Axon's upcasters do not work with the EventMessage directly, but with an IntermediateEventRepresentation. The IntermediateEventRepresentation provides functionality to retrieve all necessary fields to construct an EventMessage (and thus a upcasted EventMessage too), together with the actual upcast functions. These upcast functions by default only allow the adjustment of the events payload, payload type and additions to the event its metadata. The actual representation of the events in the upcast function may vary based on the event serializer used or the desired form to work with, so the upcast function of the IntermediateEventRepresentation allows the selection of the expected representation type. The other fields, for example the message/aggregate identifier, aggregate type, timestamp etc. are not adjustable by the IntermediateEventRepresentation. Adjusting those fields is not the intended work for an Upcaster, hence those options are not provided by the provided IntermediateEventRepresentation implementations.

The basic Upcaster interface for events in the Axon Framework works on a Stream of IntermediateEventRepresentations and returns a Stream of IntermediateEventRepresentations. The upcasting process thus does not directly return the end result of the introduced upcast functions, but chains every upcasting function from one revision to another together by stacking IntermediateEventRepresentations. Once this process has taken place and the end result is pulled from them, that is when the actual upcasting function is performed on the serialized event.

Provided abstract Upcaster implementations

As described earlier, the Upcaster interface does not upcast a single event; it requires a Stream<IntermediateEventRepresentation> and returns one. However, an Upcaster is usually written to adjust a single event out of this stream. More elaborate upcasting set ups are also imaginable, for example from one events to multiple, or an upcaster which pulls state from an earlier event and pushes it in a later one. This section describes the currently provided abstract implementations of Event Upcasters which a user can extend to add its own desired upcast functionality.

  • SingleEventUpcaster - This is a one to one implementation of an event Upcaster. Extending from this implementation requires one to implement a canUpcast and doUpcast function, which respectively check whether the event at hand is to be upcasted, and if so how it should be upcasted. This is most likely the implementation to extend from, as most event adjustments are based on self contained data and are one to one.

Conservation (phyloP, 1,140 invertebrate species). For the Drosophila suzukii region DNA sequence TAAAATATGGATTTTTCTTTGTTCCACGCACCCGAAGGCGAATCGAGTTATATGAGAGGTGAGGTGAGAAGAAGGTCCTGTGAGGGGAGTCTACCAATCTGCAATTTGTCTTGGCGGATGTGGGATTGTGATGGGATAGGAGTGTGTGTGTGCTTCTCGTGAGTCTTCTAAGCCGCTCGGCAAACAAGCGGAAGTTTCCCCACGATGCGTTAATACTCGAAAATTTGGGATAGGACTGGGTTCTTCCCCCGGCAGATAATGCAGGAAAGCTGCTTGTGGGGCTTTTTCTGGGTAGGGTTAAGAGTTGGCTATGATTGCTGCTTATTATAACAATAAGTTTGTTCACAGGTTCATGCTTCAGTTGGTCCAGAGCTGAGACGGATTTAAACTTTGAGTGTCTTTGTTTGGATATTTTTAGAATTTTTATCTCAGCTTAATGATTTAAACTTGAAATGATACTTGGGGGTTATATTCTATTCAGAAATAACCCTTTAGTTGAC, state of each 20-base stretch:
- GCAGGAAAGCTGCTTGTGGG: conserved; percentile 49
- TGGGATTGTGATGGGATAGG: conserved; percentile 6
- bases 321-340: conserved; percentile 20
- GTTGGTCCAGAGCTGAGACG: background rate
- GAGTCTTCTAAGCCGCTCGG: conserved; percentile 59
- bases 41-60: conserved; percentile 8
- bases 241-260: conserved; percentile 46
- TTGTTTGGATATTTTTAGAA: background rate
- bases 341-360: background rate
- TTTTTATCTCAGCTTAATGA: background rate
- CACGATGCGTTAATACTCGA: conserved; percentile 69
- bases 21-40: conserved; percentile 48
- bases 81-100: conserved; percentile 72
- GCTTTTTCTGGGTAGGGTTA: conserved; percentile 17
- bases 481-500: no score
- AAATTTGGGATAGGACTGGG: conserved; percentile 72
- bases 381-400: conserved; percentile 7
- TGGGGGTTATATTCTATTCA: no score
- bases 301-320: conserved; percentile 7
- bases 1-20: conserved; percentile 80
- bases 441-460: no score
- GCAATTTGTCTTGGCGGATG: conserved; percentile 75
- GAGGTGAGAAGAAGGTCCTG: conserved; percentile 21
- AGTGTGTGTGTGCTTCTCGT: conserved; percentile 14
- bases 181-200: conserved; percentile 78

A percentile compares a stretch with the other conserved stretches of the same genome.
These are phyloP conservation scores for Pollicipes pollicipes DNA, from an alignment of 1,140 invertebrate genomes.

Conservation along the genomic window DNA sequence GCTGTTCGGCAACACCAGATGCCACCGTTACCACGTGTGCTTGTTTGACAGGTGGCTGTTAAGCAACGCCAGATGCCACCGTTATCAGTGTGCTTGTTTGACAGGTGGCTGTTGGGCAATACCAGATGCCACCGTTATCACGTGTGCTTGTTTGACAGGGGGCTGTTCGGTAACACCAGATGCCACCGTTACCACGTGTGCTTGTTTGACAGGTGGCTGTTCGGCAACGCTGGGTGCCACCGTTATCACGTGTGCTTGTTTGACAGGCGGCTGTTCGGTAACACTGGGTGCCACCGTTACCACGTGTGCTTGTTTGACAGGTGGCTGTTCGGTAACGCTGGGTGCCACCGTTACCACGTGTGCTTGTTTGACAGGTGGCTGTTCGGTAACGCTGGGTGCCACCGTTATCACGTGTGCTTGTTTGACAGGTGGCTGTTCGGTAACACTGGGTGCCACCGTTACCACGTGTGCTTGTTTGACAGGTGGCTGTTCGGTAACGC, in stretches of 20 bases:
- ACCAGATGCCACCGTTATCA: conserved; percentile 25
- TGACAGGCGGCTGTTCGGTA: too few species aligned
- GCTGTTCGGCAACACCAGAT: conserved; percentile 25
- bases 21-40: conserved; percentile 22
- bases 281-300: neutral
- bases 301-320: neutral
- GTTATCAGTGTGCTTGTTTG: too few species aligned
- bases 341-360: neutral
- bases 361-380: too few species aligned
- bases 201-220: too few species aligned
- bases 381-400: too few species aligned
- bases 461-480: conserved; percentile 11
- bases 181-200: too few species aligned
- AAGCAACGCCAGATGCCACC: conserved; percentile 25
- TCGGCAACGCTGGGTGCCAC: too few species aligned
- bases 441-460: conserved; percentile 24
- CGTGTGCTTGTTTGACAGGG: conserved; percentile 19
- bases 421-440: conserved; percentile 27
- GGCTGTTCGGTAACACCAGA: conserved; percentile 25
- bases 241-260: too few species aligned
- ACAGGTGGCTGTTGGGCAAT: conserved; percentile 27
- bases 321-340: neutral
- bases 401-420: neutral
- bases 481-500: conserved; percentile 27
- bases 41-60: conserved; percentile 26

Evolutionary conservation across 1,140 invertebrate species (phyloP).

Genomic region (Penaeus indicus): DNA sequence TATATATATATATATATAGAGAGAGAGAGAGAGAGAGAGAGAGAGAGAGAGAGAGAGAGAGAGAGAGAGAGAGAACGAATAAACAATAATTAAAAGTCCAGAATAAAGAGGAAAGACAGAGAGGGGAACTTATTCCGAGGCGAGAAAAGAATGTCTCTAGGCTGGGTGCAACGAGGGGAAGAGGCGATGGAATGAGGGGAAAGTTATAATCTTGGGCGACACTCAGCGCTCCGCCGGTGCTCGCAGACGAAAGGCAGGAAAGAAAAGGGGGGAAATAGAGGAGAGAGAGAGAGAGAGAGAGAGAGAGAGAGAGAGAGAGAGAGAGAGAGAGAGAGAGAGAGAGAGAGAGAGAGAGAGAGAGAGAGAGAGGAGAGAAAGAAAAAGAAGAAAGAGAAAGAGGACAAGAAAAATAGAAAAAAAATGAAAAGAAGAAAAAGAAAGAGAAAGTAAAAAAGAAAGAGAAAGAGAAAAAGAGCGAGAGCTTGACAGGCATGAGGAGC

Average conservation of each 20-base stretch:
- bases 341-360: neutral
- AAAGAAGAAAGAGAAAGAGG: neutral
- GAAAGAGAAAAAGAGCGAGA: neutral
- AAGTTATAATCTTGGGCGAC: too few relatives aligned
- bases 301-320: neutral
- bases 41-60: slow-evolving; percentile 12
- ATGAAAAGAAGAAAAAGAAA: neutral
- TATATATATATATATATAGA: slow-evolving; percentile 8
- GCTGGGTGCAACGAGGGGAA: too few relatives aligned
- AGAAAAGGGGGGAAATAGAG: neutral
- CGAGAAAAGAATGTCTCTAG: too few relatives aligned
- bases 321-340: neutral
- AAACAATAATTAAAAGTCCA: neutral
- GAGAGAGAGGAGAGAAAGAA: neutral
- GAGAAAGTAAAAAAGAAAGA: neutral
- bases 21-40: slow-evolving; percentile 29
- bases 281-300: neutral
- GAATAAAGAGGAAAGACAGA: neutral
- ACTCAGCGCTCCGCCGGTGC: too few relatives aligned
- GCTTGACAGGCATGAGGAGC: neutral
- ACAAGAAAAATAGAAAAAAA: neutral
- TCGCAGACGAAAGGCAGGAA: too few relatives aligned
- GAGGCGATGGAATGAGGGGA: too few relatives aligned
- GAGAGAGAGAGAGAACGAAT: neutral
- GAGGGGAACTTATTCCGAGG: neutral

• EventMultiUpcaster - This is a one to many implementation of an event Upcaster. It is mostly identical to a SingleEventUpcaster, with the exception that the doUpcast function returns a Stream instead of a single IntermediateEventRepresentation. As such this upcaster allows you to revert a single event to several events. This might be useful if you for example have figured out you want more fine grained events from a fat event.

  • ContextAwareSingleEventUpcaster - This is a one to one implementation of an Upcaster, which can store context of events during the process. Next to the canUpcast and doUpcast, the context aware Upcaster requires one to implement a buildContext function, which is used to instantiate a context which is carried between events going through the upcaster. The canUpcast and doUpcast functions receive the context as a second parameter, next to the IntermediateEventRepresentation. The context can then be used within the upcasting process to pull fields from earlier events and populate other events. It thus allows you to move a field from one event to a completely different event.

  • ContextAwareEventMultiUpcaster - This is a one to many implementation of an Upcaster, which can store context of events during the process. This abstract implementation is a combination of the EventMultiUpcaster and ContextAwareSingleEventUpcaster, and thus services the goal of keeping context of IntermediateEventRepresentations and upcasting one such representation to several. This implementation is useful if you not only want to copy a field from one event to another, but have the requirement to generate several new events in the process.